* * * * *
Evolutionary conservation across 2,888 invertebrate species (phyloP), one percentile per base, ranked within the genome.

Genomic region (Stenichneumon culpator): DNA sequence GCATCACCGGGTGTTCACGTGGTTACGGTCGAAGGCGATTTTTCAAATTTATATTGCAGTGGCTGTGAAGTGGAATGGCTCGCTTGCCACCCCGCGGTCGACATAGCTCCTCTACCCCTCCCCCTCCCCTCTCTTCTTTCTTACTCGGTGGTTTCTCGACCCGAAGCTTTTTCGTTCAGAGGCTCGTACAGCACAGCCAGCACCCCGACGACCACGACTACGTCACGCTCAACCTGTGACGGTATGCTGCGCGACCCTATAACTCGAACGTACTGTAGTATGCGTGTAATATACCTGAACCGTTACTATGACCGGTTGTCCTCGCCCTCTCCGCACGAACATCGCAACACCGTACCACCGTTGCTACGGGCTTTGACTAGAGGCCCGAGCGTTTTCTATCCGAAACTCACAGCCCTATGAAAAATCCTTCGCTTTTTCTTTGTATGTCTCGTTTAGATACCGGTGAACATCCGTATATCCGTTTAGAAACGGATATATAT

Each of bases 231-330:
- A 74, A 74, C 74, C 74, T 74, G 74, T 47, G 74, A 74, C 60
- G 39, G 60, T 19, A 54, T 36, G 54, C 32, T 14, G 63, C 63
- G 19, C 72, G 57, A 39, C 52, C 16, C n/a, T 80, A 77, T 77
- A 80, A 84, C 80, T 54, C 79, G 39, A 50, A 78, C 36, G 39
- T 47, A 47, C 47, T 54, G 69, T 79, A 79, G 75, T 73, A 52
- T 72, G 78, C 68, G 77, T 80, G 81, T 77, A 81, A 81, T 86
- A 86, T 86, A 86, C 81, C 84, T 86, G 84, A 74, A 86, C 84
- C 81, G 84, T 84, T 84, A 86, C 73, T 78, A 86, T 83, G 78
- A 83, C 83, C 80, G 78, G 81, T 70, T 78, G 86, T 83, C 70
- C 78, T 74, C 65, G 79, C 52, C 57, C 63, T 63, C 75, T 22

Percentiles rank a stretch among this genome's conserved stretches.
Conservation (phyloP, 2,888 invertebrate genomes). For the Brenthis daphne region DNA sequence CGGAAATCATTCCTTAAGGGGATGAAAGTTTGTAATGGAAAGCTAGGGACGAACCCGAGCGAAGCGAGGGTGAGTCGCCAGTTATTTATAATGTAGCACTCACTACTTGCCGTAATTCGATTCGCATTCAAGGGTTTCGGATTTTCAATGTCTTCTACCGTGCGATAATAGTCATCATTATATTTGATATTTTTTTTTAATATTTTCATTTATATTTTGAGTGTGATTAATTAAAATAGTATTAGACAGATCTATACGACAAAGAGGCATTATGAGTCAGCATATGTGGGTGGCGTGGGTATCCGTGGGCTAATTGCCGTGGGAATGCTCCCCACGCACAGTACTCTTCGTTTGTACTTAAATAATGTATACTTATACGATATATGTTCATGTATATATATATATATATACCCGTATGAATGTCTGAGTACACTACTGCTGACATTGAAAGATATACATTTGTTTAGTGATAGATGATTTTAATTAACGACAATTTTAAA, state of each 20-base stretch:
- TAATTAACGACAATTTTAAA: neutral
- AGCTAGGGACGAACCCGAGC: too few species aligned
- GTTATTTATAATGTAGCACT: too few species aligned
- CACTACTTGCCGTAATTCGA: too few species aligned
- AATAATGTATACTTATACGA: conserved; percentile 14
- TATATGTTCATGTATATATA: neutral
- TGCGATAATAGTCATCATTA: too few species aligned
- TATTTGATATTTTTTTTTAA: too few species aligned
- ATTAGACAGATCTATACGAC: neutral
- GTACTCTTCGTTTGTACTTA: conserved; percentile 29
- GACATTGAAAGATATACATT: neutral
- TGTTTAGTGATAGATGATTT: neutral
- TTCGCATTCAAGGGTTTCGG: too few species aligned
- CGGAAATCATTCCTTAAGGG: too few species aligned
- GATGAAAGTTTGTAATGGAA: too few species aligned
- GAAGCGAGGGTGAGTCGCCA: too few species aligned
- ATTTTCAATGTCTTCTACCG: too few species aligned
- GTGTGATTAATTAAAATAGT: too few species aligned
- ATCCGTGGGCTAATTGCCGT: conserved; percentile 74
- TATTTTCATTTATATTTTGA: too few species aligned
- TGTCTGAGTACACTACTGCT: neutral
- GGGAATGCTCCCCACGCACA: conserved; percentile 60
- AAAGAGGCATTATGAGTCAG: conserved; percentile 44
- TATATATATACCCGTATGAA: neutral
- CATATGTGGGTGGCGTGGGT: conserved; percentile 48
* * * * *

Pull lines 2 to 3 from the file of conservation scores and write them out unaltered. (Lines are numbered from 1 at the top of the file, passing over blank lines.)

Genomic region (Stenichneumon culpator): DNA sequence GCATCACCGGGTGTTCACGTGGTTACGGTCGAAGGCGATTTTTCAAATTTATATTGCAGTGGCTGTGAAGTGGAATGGCTCGCTTGCCACCCCGCGGTCGACATAGCTCCTCTACCCCTCCCCCTCCCCTCTCTTCTTTCTTACTCGGTGGTTTCTCGACCCGAAGCTTTTTCGTTCAGAGGCTCGTACAGCACAGCCAGCACCCCGACGACCACGACTACGTCACGCTCAACCTGTGACGGTATGCTGCGCGACCCTATAACTCGAACGTACTGTAGTATGCGTGTAATATACCTGAACCGTTACTATGACCGGTTGTCCTCGCCCTCTCCGCACGAACATCGCAACACCGTACCACCGTTGCTACGGGCTTTGACTAGAGGCCCGAGCGTTTTCTATCCGAAACTCACAGCCCTATGAAAAATCCTTCGCTTTTTCTTTGTATGTCTCGTTTAGATACCGGTGAACATCCGTATATCCGTTTAGAAACGGATATATAT

Each of bases 231-330: